AVmail: February 17, 2014

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Letter of the Week:
Volunteer Controllers?

My response to the letter from Tom Lanham and his effort to justify the FAA charges for air traffic controllers at aviation conventions:

Have any of you FAA controllers ever thought about volunteering?

I was always under the impression that these guys were aviation enthusiasts and were volunteering, just like the thousands of AirVenture volunteers that serve every year.

You will find volunteers at every aviation convention.  Many of the volunteers have to travel and pay for their accommodations, as well as their food.  They don't get paid for the long hours, much less any overtime.  I was certain that EAA provided many special accommodations for these guys in an effort to say thanks for their service.

Wow!  How wrong I was.  It's not about the sport.  It's all about money.  As a 10-year veteran volunteer, I find this appalling.

This new practice of charging for the extra controller support at aviation functions will certainly have a negative effect on the already strained pilot/FAA relationship.  How sad.

Tom Odehnal

Wrong Airports

Regarding the video about landing at the wrong airport: I have been an air traffic controller since 1978 and a pilot for longer than that. The instances of aircraft making an approach to the wrong airport and the few that actually do land at the wrong field is a very old problem.

On numerous occasions in my career, I have alerted a pilot of his impending error. We used to get a free bottle of booze for this kind of save, as well as preventing the near gear-up landings.

I wrote to the NTSB in the early '80s and made the suggestion that we could alleviate some of the confusion with close proximity airports by installing a dual-peaked green and white beacon at the Air Carrier Airports. Much like the inverse that we use for military air fields. Nothing ever came of my idea other than a thank-you letter. It may be time to think about low tech regarding this issue. Louis Ridley

Louis Ridley

What's the Real Shortage?

Just read the article on Canada accepting the ICAO multi-crew license.  If the 777 SFO accident is an example of the use of the multi-crew license, then the end result speaks for itself.  This is just another excuse for the airlines to keep pilot pay as low as it is now.  Let airfares go up.  That way the public can really see the actual cost of operating an airline.

I completely agree with the ALPA statement on the alleged pilot shortage.  Just one look at the wages for regional pilots and the concessions the regional airlines are asking for should tell anyone that.  Finally, pilot candidates are getting smart and seeing that spending more than $100,000 for training to get a job that only pays $20,000 a year makes no sense.

Liberals Are Pilots, Too

I'm sure banks that hand out student loans will figure that out as well.  When wages and quality of life become more reasonable, more pilots and pilot candidates will magically appear to take those jobs.

Women and minorities aren't the only ones made to feel unwelcome in aviation culture.  It's not easy to transact business with folks who loudly proclaim their hatred for "lib-tards" and that Commie in the White House while Rush Limbaugh blares over the radio, all on the assumption that we're all in agreement in this good ol' boys club.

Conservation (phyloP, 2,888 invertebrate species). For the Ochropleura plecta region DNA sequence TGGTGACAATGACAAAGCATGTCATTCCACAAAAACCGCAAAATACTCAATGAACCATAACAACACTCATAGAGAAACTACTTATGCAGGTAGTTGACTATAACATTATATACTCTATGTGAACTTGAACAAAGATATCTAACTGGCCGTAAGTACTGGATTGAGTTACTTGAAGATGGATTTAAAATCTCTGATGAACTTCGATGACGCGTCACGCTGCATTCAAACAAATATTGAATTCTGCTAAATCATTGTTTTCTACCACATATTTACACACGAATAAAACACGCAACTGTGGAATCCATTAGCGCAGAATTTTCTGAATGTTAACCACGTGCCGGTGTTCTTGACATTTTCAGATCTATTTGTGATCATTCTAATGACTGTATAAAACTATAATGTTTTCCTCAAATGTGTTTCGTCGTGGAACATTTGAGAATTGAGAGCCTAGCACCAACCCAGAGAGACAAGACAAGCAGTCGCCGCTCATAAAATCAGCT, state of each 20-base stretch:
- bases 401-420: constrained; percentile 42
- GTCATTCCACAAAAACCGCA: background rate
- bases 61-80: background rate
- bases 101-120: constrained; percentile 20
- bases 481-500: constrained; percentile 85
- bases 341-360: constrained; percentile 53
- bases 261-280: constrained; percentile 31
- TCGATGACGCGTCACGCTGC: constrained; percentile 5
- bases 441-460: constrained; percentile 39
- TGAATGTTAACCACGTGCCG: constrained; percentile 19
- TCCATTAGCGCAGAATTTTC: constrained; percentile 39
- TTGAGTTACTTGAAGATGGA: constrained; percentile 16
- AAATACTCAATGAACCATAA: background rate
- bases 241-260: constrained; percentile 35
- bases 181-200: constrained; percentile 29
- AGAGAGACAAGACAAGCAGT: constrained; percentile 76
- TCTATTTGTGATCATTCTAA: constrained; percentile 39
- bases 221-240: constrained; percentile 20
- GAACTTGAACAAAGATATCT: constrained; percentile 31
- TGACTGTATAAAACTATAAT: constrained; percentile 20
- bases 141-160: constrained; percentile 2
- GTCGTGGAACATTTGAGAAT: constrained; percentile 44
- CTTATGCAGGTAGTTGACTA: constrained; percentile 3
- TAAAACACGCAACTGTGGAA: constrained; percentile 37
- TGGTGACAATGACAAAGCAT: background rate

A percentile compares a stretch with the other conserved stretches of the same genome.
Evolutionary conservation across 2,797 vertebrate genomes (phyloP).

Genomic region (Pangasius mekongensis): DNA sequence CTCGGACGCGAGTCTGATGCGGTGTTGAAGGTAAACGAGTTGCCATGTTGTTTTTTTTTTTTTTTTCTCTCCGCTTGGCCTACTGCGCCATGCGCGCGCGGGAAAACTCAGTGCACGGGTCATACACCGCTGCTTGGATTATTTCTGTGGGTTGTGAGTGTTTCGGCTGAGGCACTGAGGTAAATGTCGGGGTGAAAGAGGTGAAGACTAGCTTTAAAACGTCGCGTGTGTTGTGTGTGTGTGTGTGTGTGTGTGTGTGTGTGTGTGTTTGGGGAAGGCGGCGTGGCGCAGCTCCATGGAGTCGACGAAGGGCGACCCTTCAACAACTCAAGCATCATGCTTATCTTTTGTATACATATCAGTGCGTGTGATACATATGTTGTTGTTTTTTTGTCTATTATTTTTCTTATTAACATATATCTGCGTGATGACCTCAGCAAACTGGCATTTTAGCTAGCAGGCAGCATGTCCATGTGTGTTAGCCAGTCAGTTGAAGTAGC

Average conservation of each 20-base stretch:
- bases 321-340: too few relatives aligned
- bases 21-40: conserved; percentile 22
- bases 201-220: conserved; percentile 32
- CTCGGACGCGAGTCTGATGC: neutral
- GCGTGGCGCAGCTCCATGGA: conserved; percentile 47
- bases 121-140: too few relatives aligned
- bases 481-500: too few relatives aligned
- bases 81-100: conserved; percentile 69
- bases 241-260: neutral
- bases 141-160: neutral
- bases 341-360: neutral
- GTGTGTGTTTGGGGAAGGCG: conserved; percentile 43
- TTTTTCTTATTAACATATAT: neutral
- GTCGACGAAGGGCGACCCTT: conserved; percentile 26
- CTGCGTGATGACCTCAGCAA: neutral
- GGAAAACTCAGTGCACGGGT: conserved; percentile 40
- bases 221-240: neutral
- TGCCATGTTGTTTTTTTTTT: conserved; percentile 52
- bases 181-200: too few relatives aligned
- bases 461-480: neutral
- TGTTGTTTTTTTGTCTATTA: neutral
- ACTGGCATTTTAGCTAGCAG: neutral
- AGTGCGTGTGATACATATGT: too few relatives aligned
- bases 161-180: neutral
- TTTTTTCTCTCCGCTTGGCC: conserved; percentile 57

It ain't so, and more than once I've bought 10 gallons and flown on to fill my tanks somewhere else.

Keep your politics to yourself unless asked.

G. Leslie Sweetnam

Charlie Victor Romeo Remembered

Just wanted to send a quick e-mail about your nice article and interview on Charlie Victor Romeo.  I can't believe it's been almost 15 years since I wrote the original review.

I remember Mike Busch and Jeb Burnside being skeptical about it when Bob Berger first contacted AVweb about doing a review, and I have to admit I was also quite skeptical.  But Mike and Jeb figured it wouldn't cost much to send me up to New York City to take a look, and the next thing I know, my wife and I were on the train to NYC to see it.

The play was supposed to start at 8pm, but we didn't arrive at the little theater on the Lower East Side until about 8:10 due to a late train.  Imagine my surprise when this guy standing at the front door asked if I was Pete Yost, and when I said that I was had a look of relief on his face.  It turns out he was Bob Berger, and they were delaying the start of the play until I arrived!

That was my first indication that they really wanted to impress the aviation community, and that effort continued after the show when Berger and his crew peppered me with questions about what I thought and did I notice any inaccuracies.

It's great to see Charlie Victor Romeo still going strong after all these years.  Even with the dark subject matter, hopefully it has had a positive impact on the aviation community's -- and the general public's -- perception of aviation safety.

Hope everything is well with you.  Keep up the good work.  I still enjoy reading AVweb every week.

Pete Yost

Rest Insured

I just wanted to thank you for printing the story on aircraft owners insurance.  I think it was called archive 85?  That was the best article explaining questions I have wanted to have answered for 20 years.

I enjoy your news flyers very much.  Thank you for the good work.

Ken Sticney